Another Hostage from the Federal Shutdown: Small Business

chris-edwardsCHRIS EDWARDS, CATO INSTITUTE

We are in the fourth week of the partial federal shutdown, which is starting to disrupt the broader economy because the government exerts control over many major industries. These sorts of disruptions will become more frequent in coming years as deficits rise and partisan divisions persist.

To minimize the damage, we should privatize or devolve to the states activities that do not need to be run by Washington. Those activities include air traffic control, airport screening, parks, and services on Indian reservations, as discussed here and here.

The Wall Street Journal reports today that the “shutdown leaves small-business loans in limbo.” The newspaper says that Small Business Administration (SBA) “loans are a mainstay for many entrepreneurs… The shutdown has already delayed about $2 billion in SBA lending.”

Why is the government a “mainstay” of entrepreneurs? Why should the government subsidize businesses with loan guarantees? Banks have been providing business loans for hundreds of years, so it is not as if the government has unique lending skills unknown to the marketplace.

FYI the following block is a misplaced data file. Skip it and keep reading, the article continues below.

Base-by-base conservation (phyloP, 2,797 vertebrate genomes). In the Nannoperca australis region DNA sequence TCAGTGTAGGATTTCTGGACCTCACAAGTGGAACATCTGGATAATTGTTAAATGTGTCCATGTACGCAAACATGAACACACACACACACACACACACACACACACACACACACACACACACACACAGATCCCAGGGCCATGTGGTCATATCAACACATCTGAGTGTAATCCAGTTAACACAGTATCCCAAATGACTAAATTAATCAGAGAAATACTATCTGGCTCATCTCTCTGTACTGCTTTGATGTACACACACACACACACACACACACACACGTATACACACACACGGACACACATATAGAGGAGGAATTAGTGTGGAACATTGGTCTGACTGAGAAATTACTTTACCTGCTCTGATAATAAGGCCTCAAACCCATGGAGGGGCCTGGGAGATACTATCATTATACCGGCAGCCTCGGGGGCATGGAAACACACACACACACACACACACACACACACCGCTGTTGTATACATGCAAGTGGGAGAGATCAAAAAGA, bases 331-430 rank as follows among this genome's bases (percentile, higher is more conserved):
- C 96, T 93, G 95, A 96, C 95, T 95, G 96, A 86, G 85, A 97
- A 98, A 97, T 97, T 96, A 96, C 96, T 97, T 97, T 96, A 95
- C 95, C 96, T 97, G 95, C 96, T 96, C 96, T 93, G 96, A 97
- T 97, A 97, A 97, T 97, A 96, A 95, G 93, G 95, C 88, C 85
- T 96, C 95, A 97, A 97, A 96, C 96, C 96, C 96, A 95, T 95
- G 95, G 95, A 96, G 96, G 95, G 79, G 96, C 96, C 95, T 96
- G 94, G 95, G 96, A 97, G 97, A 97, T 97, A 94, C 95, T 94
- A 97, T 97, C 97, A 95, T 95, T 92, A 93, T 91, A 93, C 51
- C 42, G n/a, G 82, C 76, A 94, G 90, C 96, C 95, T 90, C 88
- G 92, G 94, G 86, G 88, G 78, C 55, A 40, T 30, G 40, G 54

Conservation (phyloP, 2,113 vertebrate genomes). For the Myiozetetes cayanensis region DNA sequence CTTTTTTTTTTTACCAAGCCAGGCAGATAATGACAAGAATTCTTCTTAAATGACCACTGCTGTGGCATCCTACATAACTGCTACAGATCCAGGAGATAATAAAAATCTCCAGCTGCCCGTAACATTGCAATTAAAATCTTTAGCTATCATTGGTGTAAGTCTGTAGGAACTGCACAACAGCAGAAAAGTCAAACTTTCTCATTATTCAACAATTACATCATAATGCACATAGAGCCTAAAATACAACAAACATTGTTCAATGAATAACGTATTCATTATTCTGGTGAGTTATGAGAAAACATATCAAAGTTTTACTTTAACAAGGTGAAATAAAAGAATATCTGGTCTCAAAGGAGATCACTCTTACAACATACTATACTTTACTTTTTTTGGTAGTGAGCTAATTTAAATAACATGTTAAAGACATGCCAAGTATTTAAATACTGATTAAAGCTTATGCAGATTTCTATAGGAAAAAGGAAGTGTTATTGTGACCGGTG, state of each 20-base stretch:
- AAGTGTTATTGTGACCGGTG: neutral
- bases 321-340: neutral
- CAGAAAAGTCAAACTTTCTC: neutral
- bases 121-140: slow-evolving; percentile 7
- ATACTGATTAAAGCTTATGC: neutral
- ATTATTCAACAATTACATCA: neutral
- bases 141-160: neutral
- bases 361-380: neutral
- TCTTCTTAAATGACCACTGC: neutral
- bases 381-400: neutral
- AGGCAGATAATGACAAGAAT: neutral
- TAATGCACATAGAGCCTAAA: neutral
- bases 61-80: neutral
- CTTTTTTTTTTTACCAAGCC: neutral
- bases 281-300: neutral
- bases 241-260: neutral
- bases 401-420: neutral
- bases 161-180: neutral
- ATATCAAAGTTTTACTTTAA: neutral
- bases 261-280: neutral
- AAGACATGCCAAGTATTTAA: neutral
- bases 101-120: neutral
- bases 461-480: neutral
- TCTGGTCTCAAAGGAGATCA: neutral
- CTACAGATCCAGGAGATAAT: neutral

Tad DeHaven and Veronique de Rugy explain the folly of SBA loans in this Downsizing Government study. They discuss the history of the SBA and explain how politics sustains the agency’s existence rather than any coherent theory of market failure.

They argue that America’s impressive entrepreneurial achievements did not stem from small business subsidies and that the SBA is an unneeded agency that should be terminated. Tethering small businesses to Washington is misguided and the shutdown is illustrating the damage.


Chris Edwards is the director of tax policy studies at the CATO Institute and editor of www.DownsizingGovernment.org. He is a top expert on federal and state tax and budget issues. Before joining Cato, Edwards was a senior economist on the congressional Joint Economic Committee, a manager with PricewaterhouseCoopers, and an economist with the Tax Foundation.


Used with permission. Cato Institute / CC BY-NC-SA 4.0